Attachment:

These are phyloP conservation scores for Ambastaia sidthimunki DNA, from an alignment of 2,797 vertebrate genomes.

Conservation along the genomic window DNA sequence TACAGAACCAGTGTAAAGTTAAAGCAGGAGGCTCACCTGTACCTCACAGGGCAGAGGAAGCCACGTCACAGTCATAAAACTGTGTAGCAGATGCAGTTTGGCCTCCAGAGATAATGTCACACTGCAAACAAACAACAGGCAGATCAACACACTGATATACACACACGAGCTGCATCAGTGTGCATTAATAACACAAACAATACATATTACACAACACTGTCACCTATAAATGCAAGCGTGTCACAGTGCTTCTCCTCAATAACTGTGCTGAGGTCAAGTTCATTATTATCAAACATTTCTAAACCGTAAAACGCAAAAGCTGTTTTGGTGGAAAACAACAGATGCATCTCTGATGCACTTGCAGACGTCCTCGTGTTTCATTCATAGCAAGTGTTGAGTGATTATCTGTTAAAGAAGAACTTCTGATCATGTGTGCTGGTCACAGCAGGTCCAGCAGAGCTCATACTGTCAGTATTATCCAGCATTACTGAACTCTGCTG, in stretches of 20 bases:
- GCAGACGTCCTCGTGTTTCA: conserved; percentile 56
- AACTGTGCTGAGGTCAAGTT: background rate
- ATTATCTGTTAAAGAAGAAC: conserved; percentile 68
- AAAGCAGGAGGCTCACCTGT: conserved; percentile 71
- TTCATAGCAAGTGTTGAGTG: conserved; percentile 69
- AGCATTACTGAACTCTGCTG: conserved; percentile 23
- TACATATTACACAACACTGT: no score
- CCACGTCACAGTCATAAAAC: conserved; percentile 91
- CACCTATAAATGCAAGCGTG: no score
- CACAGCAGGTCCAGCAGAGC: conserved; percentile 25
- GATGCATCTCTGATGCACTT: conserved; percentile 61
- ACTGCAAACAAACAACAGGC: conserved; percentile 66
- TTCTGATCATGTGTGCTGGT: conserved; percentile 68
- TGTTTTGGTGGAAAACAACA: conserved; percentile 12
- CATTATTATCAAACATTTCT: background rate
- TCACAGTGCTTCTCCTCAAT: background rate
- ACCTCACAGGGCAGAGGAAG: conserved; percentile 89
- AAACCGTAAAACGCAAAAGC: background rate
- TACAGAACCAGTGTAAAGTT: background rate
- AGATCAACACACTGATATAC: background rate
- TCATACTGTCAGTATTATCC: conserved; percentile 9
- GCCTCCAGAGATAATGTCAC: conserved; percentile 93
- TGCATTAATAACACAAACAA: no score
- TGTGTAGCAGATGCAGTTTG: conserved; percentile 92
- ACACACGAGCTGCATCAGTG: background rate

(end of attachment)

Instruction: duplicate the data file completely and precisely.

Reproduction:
These are phyloP conservation scores for Ambastaia sidthimunki DNA, from an alignment of 2,797 vertebrate genomes.

Conservation along the genomic window DNA sequence TACAGAACCAGTGTAAAGTTAAAGCAGGAGGCTCACCTGTACCTCACAGGGCAGAGGAAGCCACGTCACAGTCATAAAACTGTGTAGCAGATGCAGTTTGGCCTCCAGAGATAATGTCACACTGCAAACAAACAACAGGCAGATCAACACACTGATATACACACACGAGCTGCATCAGTGTGCATTAATAACACAAACAATACATATTACACAACACTGTCACCTATAAATGCAAGCGTGTCACAGTGCTTCTCCTCAATAACTGTGCTGAGGTCAAGTTCATTATTATCAAACATTTCTAAACCGTAAAACGCAAAAGCTGTTTTGGTGGAAAACAACAGATGCATCTCTGATGCACTTGCAGACGTCCTCGTGTTTCATTCATAGCAAGTGTTGAGTGATTATCTGTTAAAGAAGAACTTCTGATCATGTGTGCTGGTCACAGCAGGTCCAGCAGAGCTCATACTGTCAGTATTATCCAGCATTACTGAACTCTGCTG, in stretches of 20 bases:
- GCAGACGTCCTCGTGTTTCA: conserved; percentile 56
- AACTGTGCTGAGGTCAAGTT: background rate
- ATTATCTGTTAAAGAAGAAC: conserved; percentile 68
- AAAGCAGGAGGCTCACCTGT: conserved; percentile 71
- TTCATAGCAAGTGTTGAGTG: conserved; percentile 69
- AGCATTACTGAACTCTGCTG: conserved; percentile 23
- TACATATTACACAACACTGT: no score
- CCACGTCACAGTCATAAAAC: conserved; percentile 91
- CACCTATAAATGCAAGCGTG: no score
- CACAGCAGGTCCAGCAGAGC: conserved; percentile 25
- GATGCATCTCTGATGCACTT: conserved; percentile 61
- ACTGCAAACAAACAACAGGC: conserved; percentile 66
- TTCTGATCATGTGTGCTGGT: conserved; percentile 68
- TGTTTTGGTGGAAAACAACA: conserved; percentile 12
- CATTATTATCAAACATTTCT: background rate
- TCACAGTGCTTCTCCTCAAT: background rate
- ACCTCACAGGGCAGAGGAAG: conserved; percentile 89
- AAACCGTAAAACGCAAAAGC: background rate
- TACAGAACCAGTGTAAAGTT: background rate
- AGATCAACACACTGATATAC: background rate
- TCATACTGTCAGTATTATCC: conserved; percentile 9
- GCCTCCAGAGATAATGTCAC: conserved; percentile 93
- TGCATTAATAACACAAACAA: no score
- TGTGTAGCAGATGCAGTTTG: conserved; percentile 92
- ACACACGAGCTGCATCAGTG: background rate